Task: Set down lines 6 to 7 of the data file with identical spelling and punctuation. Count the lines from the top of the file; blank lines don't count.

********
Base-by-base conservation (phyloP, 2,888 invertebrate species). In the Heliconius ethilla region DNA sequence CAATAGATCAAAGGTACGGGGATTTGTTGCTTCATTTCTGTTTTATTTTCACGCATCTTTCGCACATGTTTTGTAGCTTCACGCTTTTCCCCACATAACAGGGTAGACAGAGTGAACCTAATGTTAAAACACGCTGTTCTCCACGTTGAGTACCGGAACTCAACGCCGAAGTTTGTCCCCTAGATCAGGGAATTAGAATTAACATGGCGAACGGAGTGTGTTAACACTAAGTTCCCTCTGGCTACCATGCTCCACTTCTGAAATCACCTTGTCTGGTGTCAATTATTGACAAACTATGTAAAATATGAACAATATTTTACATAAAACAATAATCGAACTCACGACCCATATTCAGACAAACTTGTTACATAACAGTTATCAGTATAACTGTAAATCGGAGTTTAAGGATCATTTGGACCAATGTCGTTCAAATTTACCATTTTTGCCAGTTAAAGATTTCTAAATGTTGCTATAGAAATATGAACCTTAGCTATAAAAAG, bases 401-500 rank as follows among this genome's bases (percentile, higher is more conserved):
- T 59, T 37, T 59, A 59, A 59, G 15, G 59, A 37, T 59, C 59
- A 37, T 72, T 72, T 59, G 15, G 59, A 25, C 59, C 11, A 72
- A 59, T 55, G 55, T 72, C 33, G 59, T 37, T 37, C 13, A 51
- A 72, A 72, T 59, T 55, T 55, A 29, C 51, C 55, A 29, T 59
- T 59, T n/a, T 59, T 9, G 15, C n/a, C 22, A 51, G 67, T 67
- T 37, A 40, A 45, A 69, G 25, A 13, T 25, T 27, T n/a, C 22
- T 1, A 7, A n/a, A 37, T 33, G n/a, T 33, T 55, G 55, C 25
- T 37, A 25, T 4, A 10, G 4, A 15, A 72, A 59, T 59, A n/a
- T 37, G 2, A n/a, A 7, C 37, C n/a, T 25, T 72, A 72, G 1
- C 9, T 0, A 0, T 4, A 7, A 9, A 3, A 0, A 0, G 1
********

- T 59, T n/a, T 59, T 9, G 15, C n/a, C 22, A 51, G 67, T 67
- T 37, A 40, A 45, A 69, G 25, A 13, T 25, T 27, T n/a, C 22